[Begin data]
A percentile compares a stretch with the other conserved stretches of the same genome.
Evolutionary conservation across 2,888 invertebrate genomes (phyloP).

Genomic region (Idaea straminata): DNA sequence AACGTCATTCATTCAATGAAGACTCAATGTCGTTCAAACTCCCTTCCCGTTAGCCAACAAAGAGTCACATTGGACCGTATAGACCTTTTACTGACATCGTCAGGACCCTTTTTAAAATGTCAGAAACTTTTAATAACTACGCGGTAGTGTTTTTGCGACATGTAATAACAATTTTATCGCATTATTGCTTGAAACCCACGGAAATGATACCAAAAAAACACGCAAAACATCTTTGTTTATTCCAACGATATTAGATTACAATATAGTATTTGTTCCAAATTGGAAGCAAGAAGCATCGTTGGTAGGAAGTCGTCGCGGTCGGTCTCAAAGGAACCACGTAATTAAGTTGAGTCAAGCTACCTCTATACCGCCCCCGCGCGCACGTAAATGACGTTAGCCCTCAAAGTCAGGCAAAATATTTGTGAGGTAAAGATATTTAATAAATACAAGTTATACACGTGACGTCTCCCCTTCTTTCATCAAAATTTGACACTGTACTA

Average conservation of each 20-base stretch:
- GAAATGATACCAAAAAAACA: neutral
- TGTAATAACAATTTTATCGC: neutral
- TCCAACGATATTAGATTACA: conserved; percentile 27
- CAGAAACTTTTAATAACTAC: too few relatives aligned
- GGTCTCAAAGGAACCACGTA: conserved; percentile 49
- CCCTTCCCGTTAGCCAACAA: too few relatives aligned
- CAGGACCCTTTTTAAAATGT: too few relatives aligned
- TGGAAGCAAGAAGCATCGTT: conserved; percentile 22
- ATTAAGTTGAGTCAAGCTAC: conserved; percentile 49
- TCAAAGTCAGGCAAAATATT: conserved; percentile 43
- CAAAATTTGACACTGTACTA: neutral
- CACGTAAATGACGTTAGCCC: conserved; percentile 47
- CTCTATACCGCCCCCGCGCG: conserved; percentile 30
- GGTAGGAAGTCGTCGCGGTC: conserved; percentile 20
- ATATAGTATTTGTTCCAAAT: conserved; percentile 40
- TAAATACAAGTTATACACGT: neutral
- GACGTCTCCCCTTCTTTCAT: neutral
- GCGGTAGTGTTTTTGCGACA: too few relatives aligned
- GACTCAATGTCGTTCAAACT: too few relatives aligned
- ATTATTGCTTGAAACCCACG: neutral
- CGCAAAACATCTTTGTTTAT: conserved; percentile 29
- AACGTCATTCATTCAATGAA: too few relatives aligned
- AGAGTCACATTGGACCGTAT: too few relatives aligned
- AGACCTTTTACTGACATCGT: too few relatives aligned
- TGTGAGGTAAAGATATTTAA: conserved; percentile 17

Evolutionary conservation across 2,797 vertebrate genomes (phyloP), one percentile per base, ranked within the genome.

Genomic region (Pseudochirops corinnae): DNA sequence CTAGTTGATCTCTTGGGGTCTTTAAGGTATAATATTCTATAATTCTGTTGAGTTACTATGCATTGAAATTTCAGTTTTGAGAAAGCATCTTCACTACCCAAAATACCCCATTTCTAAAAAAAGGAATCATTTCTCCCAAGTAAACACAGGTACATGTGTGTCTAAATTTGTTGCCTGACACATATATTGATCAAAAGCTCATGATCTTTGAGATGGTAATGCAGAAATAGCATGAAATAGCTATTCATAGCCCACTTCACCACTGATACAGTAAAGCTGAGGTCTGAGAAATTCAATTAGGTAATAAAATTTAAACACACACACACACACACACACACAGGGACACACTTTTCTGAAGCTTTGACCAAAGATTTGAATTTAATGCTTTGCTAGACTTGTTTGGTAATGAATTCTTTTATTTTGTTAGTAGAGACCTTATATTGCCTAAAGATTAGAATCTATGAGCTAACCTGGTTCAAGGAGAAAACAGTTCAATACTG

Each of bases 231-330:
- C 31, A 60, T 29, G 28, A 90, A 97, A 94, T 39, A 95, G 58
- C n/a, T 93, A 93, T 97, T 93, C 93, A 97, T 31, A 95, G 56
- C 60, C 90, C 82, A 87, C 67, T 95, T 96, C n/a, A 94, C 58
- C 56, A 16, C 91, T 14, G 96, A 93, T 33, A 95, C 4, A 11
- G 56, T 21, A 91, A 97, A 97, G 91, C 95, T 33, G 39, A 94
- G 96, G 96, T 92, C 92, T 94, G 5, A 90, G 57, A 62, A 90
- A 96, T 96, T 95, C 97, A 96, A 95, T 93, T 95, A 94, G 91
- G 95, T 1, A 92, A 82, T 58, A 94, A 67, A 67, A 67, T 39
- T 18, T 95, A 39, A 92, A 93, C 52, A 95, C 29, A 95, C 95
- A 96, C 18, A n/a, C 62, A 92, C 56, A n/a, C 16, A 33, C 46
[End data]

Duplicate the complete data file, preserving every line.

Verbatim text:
A percentile compares a stretch with the other conserved stretches of the same genome.
Evolutionary conservation across 2,888 invertebrate genomes (phyloP).

Genomic region (Idaea straminata): DNA sequence AACGTCATTCATTCAATGAAGACTCAATGTCGTTCAAACTCCCTTCCCGTTAGCCAACAAAGAGTCACATTGGACCGTATAGACCTTTTACTGACATCGTCAGGACCCTTTTTAAAATGTCAGAAACTTTTAATAACTACGCGGTAGTGTTTTTGCGACATGTAATAACAATTTTATCGCATTATTGCTTGAAACCCACGGAAATGATACCAAAAAAACACGCAAAACATCTTTGTTTATTCCAACGATATTAGATTACAATATAGTATTTGTTCCAAATTGGAAGCAAGAAGCATCGTTGGTAGGAAGTCGTCGCGGTCGGTCTCAAAGGAACCACGTAATTAAGTTGAGTCAAGCTACCTCTATACCGCCCCCGCGCGCACGTAAATGACGTTAGCCCTCAAAGTCAGGCAAAATATTTGTGAGGTAAAGATATTTAATAAATACAAGTTATACACGTGACGTCTCCCCTTCTTTCATCAAAATTTGACACTGTACTA

Average conservation of each 20-base stretch:
- GAAATGATACCAAAAAAACA: neutral
- TGTAATAACAATTTTATCGC: neutral
- TCCAACGATATTAGATTACA: conserved; percentile 27
- CAGAAACTTTTAATAACTAC: too few relatives aligned
- GGTCTCAAAGGAACCACGTA: conserved; percentile 49
- CCCTTCCCGTTAGCCAACAA: too few relatives aligned
- CAGGACCCTTTTTAAAATGT: too few relatives aligned
- TGGAAGCAAGAAGCATCGTT: conserved; percentile 22
- ATTAAGTTGAGTCAAGCTAC: conserved; percentile 49
- TCAAAGTCAGGCAAAATATT: conserved; percentile 43
- CAAAATTTGACACTGTACTA: neutral
- CACGTAAATGACGTTAGCCC: conserved; percentile 47
- CTCTATACCGCCCCCGCGCG: conserved; percentile 30
- GGTAGGAAGTCGTCGCGGTC: conserved; percentile 20
- ATATAGTATTTGTTCCAAAT: conserved; percentile 40
- TAAATACAAGTTATACACGT: neutral
- GACGTCTCCCCTTCTTTCAT: neutral
- GCGGTAGTGTTTTTGCGACA: too few relatives aligned
- GACTCAATGTCGTTCAAACT: too few relatives aligned
- ATTATTGCTTGAAACCCACG: neutral
- CGCAAAACATCTTTGTTTAT: conserved; percentile 29
- AACGTCATTCATTCAATGAA: too few relatives aligned
- AGAGTCACATTGGACCGTAT: too few relatives aligned
- AGACCTTTTACTGACATCGT: too few relatives aligned
- TGTGAGGTAAAGATATTTAA: conserved; percentile 17

Evolutionary conservation across 2,797 vertebrate genomes (phyloP), one percentile per base, ranked within the genome.

Genomic region (Pseudochirops corinnae): DNA sequence CTAGTTGATCTCTTGGGGTCTTTAAGGTATAATATTCTATAATTCTGTTGAGTTACTATGCATTGAAATTTCAGTTTTGAGAAAGCATCTTCACTACCCAAAATACCCCATTTCTAAAAAAAGGAATCATTTCTCCCAAGTAAACACAGGTACATGTGTGTCTAAATTTGTTGCCTGACACATATATTGATCAAAAGCTCATGATCTTTGAGATGGTAATGCAGAAATAGCATGAAATAGCTATTCATAGCCCACTTCACCACTGATACAGTAAAGCTGAGGTCTGAGAAATTCAATTAGGTAATAAAATTTAAACACACACACACACACACACACACAGGGACACACTTTTCTGAAGCTTTGACCAAAGATTTGAATTTAATGCTTTGCTAGACTTGTTTGGTAATGAATTCTTTTATTTTGTTAGTAGAGACCTTATATTGCCTAAAGATTAGAATCTATGAGCTAACCTGGTTCAAGGAGAAAACAGTTCAATACTG

Each of bases 231-330:
- C 31, A 60, T 29, G 28, A 90, A 97, A 94, T 39, A 95, G 58
- C n/a, T 93, A 93, T 97, T 93, C 93, A 97, T 31, A 95, G 56
- C 60, C 90, C 82, A 87, C 67, T 95, T 96, C n/a, A 94, C 58
- C 56, A 16, C 91, T 14, G 96, A 93, T 33, A 95, C 4, A 11
- G 56, T 21, A 91, A 97, A 97, G 91, C 95, T 33, G 39, A 94
- G 96, G 96, T 92, C 92, T 94, G 5, A 90, G 57, A 62, A 90
- A 96, T 96, T 95, C 97, A 96, A 95, T 93, T 95, A 94, G 91
- G 95, T 1, A 92, A 82, T 58, A 94, A 67, A 67, A 67, T 39
- T 18, T 95, A 39, A 92, A 93, C 52, A 95, C 29, A 95, C 95
- A 96, C 18, A n/a, C 62, A 92, C 56, A n/a, C 16, A 33, C 46